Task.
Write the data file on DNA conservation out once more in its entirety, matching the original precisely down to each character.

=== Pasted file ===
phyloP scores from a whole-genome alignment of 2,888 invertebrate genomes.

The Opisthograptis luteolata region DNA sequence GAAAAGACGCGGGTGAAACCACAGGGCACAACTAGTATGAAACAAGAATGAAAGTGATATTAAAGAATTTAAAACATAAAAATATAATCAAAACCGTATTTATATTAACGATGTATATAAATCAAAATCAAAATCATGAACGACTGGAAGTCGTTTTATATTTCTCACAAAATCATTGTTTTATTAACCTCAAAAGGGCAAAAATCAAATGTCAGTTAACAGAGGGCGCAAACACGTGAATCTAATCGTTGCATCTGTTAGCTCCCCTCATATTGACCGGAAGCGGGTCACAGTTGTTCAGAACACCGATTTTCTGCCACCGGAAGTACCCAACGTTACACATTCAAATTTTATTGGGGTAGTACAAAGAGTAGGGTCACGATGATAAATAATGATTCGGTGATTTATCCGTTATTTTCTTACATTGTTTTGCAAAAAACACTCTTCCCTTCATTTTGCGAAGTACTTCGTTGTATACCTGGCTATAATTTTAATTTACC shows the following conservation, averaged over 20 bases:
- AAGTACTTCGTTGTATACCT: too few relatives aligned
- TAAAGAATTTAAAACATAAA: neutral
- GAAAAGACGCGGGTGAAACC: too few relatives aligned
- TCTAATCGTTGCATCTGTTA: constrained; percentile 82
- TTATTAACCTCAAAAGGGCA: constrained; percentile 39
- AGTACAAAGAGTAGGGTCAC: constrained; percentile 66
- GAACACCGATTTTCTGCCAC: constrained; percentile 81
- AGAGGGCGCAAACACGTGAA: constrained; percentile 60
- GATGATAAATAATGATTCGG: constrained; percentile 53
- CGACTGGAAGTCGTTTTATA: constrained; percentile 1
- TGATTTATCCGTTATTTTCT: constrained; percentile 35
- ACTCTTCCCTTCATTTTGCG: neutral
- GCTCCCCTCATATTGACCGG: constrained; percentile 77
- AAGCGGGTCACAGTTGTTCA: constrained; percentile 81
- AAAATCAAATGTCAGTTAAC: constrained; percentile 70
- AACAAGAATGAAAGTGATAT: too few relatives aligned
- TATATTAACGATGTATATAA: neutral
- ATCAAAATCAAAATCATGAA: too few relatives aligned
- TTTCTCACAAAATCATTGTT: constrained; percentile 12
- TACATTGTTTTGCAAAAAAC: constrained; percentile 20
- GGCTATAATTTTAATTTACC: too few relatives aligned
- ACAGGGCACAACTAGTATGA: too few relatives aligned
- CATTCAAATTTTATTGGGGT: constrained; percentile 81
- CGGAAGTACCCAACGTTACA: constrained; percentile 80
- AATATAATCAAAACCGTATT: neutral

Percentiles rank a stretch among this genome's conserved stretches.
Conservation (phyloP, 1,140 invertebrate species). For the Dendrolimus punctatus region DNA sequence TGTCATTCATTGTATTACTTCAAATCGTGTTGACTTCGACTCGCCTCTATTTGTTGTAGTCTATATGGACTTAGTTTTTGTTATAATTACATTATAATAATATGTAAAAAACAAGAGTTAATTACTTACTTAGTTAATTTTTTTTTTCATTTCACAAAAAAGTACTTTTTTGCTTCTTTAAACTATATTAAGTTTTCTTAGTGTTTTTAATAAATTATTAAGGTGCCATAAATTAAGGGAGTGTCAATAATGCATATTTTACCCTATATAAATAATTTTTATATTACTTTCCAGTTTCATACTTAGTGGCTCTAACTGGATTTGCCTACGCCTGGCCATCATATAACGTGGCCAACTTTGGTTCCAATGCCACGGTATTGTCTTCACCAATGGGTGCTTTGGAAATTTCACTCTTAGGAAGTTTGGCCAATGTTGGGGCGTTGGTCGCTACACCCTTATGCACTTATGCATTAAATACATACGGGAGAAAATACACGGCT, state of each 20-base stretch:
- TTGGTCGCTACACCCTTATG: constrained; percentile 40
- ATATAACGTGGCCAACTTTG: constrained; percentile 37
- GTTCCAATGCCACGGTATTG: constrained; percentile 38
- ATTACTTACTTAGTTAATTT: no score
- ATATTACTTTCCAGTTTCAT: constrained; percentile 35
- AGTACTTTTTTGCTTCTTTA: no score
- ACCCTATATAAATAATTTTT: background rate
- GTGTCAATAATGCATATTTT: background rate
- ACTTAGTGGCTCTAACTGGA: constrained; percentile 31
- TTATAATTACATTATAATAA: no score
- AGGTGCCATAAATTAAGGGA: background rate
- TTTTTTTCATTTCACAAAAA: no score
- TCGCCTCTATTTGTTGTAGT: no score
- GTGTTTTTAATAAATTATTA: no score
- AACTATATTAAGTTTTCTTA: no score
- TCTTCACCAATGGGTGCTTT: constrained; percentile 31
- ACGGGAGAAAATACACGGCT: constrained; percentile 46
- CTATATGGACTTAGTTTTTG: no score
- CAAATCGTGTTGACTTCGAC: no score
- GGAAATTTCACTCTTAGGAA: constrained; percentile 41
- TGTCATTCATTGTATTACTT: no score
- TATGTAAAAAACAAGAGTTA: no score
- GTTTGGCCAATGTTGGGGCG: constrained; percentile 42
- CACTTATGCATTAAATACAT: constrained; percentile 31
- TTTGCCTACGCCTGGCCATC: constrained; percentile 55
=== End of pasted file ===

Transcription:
phyloP scores from a whole-genome alignment of 2,888 invertebrate genomes.

The Opisthograptis luteolata region DNA sequence GAAAAGACGCGGGTGAAACCACAGGGCACAACTAGTATGAAACAAGAATGAAAGTGATATTAAAGAATTTAAAACATAAAAATATAATCAAAACCGTATTTATATTAACGATGTATATAAATCAAAATCAAAATCATGAACGACTGGAAGTCGTTTTATATTTCTCACAAAATCATTGTTTTATTAACCTCAAAAGGGCAAAAATCAAATGTCAGTTAACAGAGGGCGCAAACACGTGAATCTAATCGTTGCATCTGTTAGCTCCCCTCATATTGACCGGAAGCGGGTCACAGTTGTTCAGAACACCGATTTTCTGCCACCGGAAGTACCCAACGTTACACATTCAAATTTTATTGGGGTAGTACAAAGAGTAGGGTCACGATGATAAATAATGATTCGGTGATTTATCCGTTATTTTCTTACATTGTTTTGCAAAAAACACTCTTCCCTTCATTTTGCGAAGTACTTCGTTGTATACCTGGCTATAATTTTAATTTACC shows the following conservation, averaged over 20 bases:
- AAGTACTTCGTTGTATACCT: too few relatives aligned
- TAAAGAATTTAAAACATAAA: neutral
- GAAAAGACGCGGGTGAAACC: too few relatives aligned
- TCTAATCGTTGCATCTGTTA: constrained; percentile 82
- TTATTAACCTCAAAAGGGCA: constrained; percentile 39
- AGTACAAAGAGTAGGGTCAC: constrained; percentile 66
- GAACACCGATTTTCTGCCAC: constrained; percentile 81
- AGAGGGCGCAAACACGTGAA: constrained; percentile 60
- GATGATAAATAATGATTCGG: constrained; percentile 53
- CGACTGGAAGTCGTTTTATA: constrained; percentile 1
- TGATTTATCCGTTATTTTCT: constrained; percentile 35
- ACTCTTCCCTTCATTTTGCG: neutral
- GCTCCCCTCATATTGACCGG: constrained; percentile 77
- AAGCGGGTCACAGTTGTTCA: constrained; percentile 81
- AAAATCAAATGTCAGTTAAC: constrained; percentile 70
- AACAAGAATGAAAGTGATAT: too few relatives aligned
- TATATTAACGATGTATATAA: neutral
- ATCAAAATCAAAATCATGAA: too few relatives aligned
- TTTCTCACAAAATCATTGTT: constrained; percentile 12
- TACATTGTTTTGCAAAAAAC: constrained; percentile 20
- GGCTATAATTTTAATTTACC: too few relatives aligned
- ACAGGGCACAACTAGTATGA: too few relatives aligned
- CATTCAAATTTTATTGGGGT: constrained; percentile 81
- CGGAAGTACCCAACGTTACA: constrained; percentile 80
- AATATAATCAAAACCGTATT: neutral

Percentiles rank a stretch among this genome's conserved stretches.
Conservation (phyloP, 1,140 invertebrate species). For the Dendrolimus punctatus region DNA sequence TGTCATTCATTGTATTACTTCAAATCGTGTTGACTTCGACTCGCCTCTATTTGTTGTAGTCTATATGGACTTAGTTTTTGTTATAATTACATTATAATAATATGTAAAAAACAAGAGTTAATTACTTACTTAGTTAATTTTTTTTTTCATTTCACAAAAAAGTACTTTTTTGCTTCTTTAAACTATATTAAGTTTTCTTAGTGTTTTTAATAAATTATTAAGGTGCCATAAATTAAGGGAGTGTCAATAATGCATATTTTACCCTATATAAATAATTTTTATATTACTTTCCAGTTTCATACTTAGTGGCTCTAACTGGATTTGCCTACGCCTGGCCATCATATAACGTGGCCAACTTTGGTTCCAATGCCACGGTATTGTCTTCACCAATGGGTGCTTTGGAAATTTCACTCTTAGGAAGTTTGGCCAATGTTGGGGCGTTGGTCGCTACACCCTTATGCACTTATGCATTAAATACATACGGGAGAAAATACACGGCT, state of each 20-base stretch:
- TTGGTCGCTACACCCTTATG: constrained; percentile 40
- ATATAACGTGGCCAACTTTG: constrained; percentile 37
- GTTCCAATGCCACGGTATTG: constrained; percentile 38
- ATTACTTACTTAGTTAATTT: no score
- ATATTACTTTCCAGTTTCAT: constrained; percentile 35
- AGTACTTTTTTGCTTCTTTA: no score
- ACCCTATATAAATAATTTTT: background rate
- GTGTCAATAATGCATATTTT: background rate
- ACTTAGTGGCTCTAACTGGA: constrained; percentile 31
- TTATAATTACATTATAATAA: no score
- AGGTGCCATAAATTAAGGGA: background rate
- TTTTTTTCATTTCACAAAAA: no score
- TCGCCTCTATTTGTTGTAGT: no score
- GTGTTTTTAATAAATTATTA: no score
- AACTATATTAAGTTTTCTTA: no score
- TCTTCACCAATGGGTGCTTT: constrained; percentile 31
- ACGGGAGAAAATACACGGCT: constrained; percentile 46
- CTATATGGACTTAGTTTTTG: no score
- CAAATCGTGTTGACTTCGAC: no score
- GGAAATTTCACTCTTAGGAA: constrained; percentile 41
- TGTCATTCATTGTATTACTT: no score
- TATGTAAAAAACAAGAGTTA: no score
- GTTTGGCCAATGTTGGGGCG: constrained; percentile 42
- CACTTATGCATTAAATACAT: constrained; percentile 31
- TTTGCCTACGCCTGGCCATC: constrained; percentile 55